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Thread: Favourite Gaskell longer novel and why

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    Favourite Gaskell longer novel and why

    Which is your favourite of Mrs Gaskell's longer works and why?
    These are the options:
    Mary Barton (1848)
    Cranford (1851)
    Ruth (1853)
    Biography of Charlotte Brontė (1857)
    North and South (1855)
    Sylvia's Lovers (1863)
    Wives and Daughters (1866)

    My favourite is Mary Barton with Wives and Daughters as a close second. Mary Barton is filled with life and written so fairly and with such insight, yet gentle humour pops up in the darkest passages. I read it at a gallop because I was so caught up with the story and my pulse quickened when reading the section concerning the trial. Much of the book is very sad and Gaskell has written it in such a way that the reader comes to know the characters very well.
    I love the characters in Wives and Daughters and frequently laughed out loud at speeches of Mrs Gibson - such an enjoyable book and again written with so much insight.

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    Registered User kev67's Avatar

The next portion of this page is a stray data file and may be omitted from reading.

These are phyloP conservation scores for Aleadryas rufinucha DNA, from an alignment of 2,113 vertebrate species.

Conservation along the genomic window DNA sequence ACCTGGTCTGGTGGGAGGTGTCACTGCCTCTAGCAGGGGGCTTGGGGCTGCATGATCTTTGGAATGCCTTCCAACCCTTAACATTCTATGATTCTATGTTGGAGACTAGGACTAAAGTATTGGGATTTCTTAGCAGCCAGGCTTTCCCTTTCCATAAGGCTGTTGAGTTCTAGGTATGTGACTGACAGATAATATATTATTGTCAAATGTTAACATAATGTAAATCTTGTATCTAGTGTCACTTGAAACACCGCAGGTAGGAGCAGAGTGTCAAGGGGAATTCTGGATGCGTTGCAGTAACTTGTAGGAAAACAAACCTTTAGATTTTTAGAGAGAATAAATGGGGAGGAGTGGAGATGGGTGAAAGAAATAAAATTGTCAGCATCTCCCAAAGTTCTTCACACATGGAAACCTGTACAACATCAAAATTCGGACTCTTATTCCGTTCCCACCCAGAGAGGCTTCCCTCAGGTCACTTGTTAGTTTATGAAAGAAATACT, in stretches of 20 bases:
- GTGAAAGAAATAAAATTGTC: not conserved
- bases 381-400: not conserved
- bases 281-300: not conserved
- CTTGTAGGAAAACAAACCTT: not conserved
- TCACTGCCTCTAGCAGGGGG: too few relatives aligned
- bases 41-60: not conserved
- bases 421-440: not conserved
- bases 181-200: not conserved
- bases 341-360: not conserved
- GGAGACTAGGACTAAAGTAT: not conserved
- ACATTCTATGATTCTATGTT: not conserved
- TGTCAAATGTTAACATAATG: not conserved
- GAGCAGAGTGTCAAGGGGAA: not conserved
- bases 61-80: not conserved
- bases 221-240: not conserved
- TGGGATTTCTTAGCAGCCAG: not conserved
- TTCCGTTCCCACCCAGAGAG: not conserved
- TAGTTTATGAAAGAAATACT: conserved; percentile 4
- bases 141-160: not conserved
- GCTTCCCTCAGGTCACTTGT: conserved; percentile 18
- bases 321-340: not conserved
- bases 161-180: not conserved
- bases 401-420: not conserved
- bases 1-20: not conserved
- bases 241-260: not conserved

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    I have read North and South, Mary Barton, Cranford and Ruth. They are all good. I liked North and South the most I think.It was state of the nation novel: rich vs poor, masters vs men, industry vs gentry, cities vs countryside. It is one of the few industrial novels. I liked the way that intelligent, working class men like Mr Higgins were allowed to put forward their own points of view in their own words. It seemed like that anyway. I think Elizabeth Gaskell is a slightly underrated author. Sometimes she is a clumsy and intrusive narrator, but her character portraits are so good, as is her dialogue.
    According to Aldous Huxley, D.H. Lawrence once said that Balzac was 'a gigantic dwarf', and in a sense the same is true of Dickens.
    Charles Dickens, by George Orwell

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    Registered User kev67's Avatar
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    The only author who I think was her equal at character portrayal and speech was Anthony Powell, who wrote the Dance to the Music of Time series. I read Ruth, who the heroine of a book of which was young Ruth, a very unexceptional, fallen young woman, but the character, Mr Benson, nearly took over the novel. He was some non-conformist lay preacher. It was like Elizabeth Gaskelll transcribed a tape recording of what this man was said. How did she do it? In Cranford there was a lady called Miss Matty Jenkins. She was so well drawn, she must have been a real person. I understand she was based was on Gaskell's aunt, who brought her up.
    Last edited by kev67; 07-14-2019 at 06:56 AM.
    According to Aldous Huxley, D.H. Lawrence once said that Balzac was 'a gigantic dwarf', and in a sense the same is true of Dickens.
    Charles Dickens, by George Orwell

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